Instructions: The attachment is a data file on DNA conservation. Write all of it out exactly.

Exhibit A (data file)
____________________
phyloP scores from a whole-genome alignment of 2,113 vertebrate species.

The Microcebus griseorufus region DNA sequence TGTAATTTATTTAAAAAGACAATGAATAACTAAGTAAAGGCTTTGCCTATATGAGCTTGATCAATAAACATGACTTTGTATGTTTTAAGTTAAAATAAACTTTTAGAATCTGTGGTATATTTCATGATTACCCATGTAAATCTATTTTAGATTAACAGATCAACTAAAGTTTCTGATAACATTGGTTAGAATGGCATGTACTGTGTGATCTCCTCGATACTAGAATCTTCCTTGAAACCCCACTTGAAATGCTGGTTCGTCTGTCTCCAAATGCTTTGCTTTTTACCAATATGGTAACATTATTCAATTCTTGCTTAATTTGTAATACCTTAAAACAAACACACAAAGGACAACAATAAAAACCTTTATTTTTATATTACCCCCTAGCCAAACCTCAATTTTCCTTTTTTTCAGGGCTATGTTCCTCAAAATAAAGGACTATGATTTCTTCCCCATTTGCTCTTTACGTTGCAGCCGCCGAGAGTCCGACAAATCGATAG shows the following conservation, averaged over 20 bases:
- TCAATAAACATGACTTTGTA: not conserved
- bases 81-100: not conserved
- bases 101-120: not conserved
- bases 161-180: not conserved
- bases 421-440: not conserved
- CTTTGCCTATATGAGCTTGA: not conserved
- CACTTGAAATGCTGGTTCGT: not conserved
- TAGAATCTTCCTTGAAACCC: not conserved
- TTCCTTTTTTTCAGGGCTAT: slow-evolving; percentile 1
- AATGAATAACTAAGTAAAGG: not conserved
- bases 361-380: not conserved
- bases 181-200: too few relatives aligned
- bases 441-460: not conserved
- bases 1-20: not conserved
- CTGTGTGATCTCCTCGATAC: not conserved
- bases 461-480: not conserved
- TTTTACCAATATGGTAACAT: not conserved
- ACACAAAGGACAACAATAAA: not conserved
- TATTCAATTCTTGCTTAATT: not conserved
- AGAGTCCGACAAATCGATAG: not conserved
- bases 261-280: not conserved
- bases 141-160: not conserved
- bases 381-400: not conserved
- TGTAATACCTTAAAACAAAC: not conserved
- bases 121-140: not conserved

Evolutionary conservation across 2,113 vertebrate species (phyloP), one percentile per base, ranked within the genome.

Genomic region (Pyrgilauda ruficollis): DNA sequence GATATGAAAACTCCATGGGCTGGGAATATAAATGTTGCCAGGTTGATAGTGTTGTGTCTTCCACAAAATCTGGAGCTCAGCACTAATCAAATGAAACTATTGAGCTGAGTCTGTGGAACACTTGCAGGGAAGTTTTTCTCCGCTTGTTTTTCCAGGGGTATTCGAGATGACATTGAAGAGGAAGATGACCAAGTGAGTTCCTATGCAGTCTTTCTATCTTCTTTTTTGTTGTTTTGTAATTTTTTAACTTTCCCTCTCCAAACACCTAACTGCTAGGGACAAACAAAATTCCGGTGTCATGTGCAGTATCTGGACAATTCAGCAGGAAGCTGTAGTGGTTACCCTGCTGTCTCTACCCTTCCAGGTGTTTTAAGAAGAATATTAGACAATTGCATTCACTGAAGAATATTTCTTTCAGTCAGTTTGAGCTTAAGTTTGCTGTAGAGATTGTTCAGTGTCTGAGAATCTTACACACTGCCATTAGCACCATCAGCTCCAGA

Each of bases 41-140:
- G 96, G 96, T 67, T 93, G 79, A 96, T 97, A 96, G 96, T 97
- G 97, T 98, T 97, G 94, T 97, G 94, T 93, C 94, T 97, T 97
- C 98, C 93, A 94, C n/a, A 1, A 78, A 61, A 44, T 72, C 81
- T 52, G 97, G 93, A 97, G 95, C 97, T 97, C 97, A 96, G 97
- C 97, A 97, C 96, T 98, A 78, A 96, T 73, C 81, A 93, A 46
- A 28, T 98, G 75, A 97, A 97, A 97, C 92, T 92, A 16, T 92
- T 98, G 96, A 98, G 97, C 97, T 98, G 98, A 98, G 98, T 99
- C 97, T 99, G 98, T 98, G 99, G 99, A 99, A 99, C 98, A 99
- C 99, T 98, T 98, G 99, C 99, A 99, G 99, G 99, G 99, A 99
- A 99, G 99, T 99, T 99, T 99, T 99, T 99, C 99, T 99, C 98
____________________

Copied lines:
phyloP scores from a whole-genome alignment of 2,113 vertebrate species.

The Microcebus griseorufus region DNA sequence TGTAATTTATTTAAAAAGACAATGAATAACTAAGTAAAGGCTTTGCCTATATGAGCTTGATCAATAAACATGACTTTGTATGTTTTAAGTTAAAATAAACTTTTAGAATCTGTGGTATATTTCATGATTACCCATGTAAATCTATTTTAGATTAACAGATCAACTAAAGTTTCTGATAACATTGGTTAGAATGGCATGTACTGTGTGATCTCCTCGATACTAGAATCTTCCTTGAAACCCCACTTGAAATGCTGGTTCGTCTGTCTCCAAATGCTTTGCTTTTTACCAATATGGTAACATTATTCAATTCTTGCTTAATTTGTAATACCTTAAAACAAACACACAAAGGACAACAATAAAAACCTTTATTTTTATATTACCCCCTAGCCAAACCTCAATTTTCCTTTTTTTCAGGGCTATGTTCCTCAAAATAAAGGACTATGATTTCTTCCCCATTTGCTCTTTACGTTGCAGCCGCCGAGAGTCCGACAAATCGATAG shows the following conservation, averaged over 20 bases:
- TCAATAAACATGACTTTGTA: not conserved
- bases 81-100: not conserved
- bases 101-120: not conserved
- bases 161-180: not conserved
- bases 421-440: not conserved
- CTTTGCCTATATGAGCTTGA: not conserved
- CACTTGAAATGCTGGTTCGT: not conserved
- TAGAATCTTCCTTGAAACCC: not conserved
- TTCCTTTTTTTCAGGGCTAT: slow-evolving; percentile 1
- AATGAATAACTAAGTAAAGG: not conserved
- bases 361-380: not conserved
- bases 181-200: too few relatives aligned
- bases 441-460: not conserved
- bases 1-20: not conserved
- CTGTGTGATCTCCTCGATAC: not conserved
- bases 461-480: not conserved
- TTTTACCAATATGGTAACAT: not conserved
- ACACAAAGGACAACAATAAA: not conserved
- TATTCAATTCTTGCTTAATT: not conserved
- AGAGTCCGACAAATCGATAG: not conserved
- bases 261-280: not conserved
- bases 141-160: not conserved
- bases 381-400: not conserved
- TGTAATACCTTAAAACAAAC: not conserved
- bases 121-140: not conserved

Evolutionary conservation across 2,113 vertebrate species (phyloP), one percentile per base, ranked within the genome.

Genomic region (Pyrgilauda ruficollis): DNA sequence GATATGAAAACTCCATGGGCTGGGAATATAAATGTTGCCAGGTTGATAGTGTTGTGTCTTCCACAAAATCTGGAGCTCAGCACTAATCAAATGAAACTATTGAGCTGAGTCTGTGGAACACTTGCAGGGAAGTTTTTCTCCGCTTGTTTTTCCAGGGGTATTCGAGATGACATTGAAGAGGAAGATGACCAAGTGAGTTCCTATGCAGTCTTTCTATCTTCTTTTTTGTTGTTTTGTAATTTTTTAACTTTCCCTCTCCAAACACCTAACTGCTAGGGACAAACAAAATTCCGGTGTCATGTGCAGTATCTGGACAATTCAGCAGGAAGCTGTAGTGGTTACCCTGCTGTCTCTACCCTTCCAGGTGTTTTAAGAAGAATATTAGACAATTGCATTCACTGAAGAATATTTCTTTCAGTCAGTTTGAGCTTAAGTTTGCTGTAGAGATTGTTCAGTGTCTGAGAATCTTACACACTGCCATTAGCACCATCAGCTCCAGA

Each of bases 41-140:
- G 96, G 96, T 67, T 93, G 79, A 96, T 97, A 96, G 96, T 97
- G 97, T 98, T 97, G 94, T 97, G 94, T 93, C 94, T 97, T 97
- C 98, C 93, A 94, C n/a, A 1, A 78, A 61, A 44, T 72, C 81
- T 52, G 97, G 93, A 97, G 95, C 97, T 97, C 97, A 96, G 97
- C 97, A 97, C 96, T 98, A 78, A 96, T 73, C 81, A 93, A 46
- A 28, T 98, G 75, A 97, A 97, A 97, C 92, T 92, A 16, T 92
- T 98, G 96, A 98, G 97, C 97, T 98, G 98, A 98, G 98, T 99
- C 97, T 99, G 98, T 98, G 99, G 99, A 99, A 99, C 98, A 99
- C 99, T 98, T 98, G 99, C 99, A 99, G 99, G 99, G 99, A 99
- A 99, G 99, T 99, T 99, T 99, T 99, T 99, C 99, T 99, C 98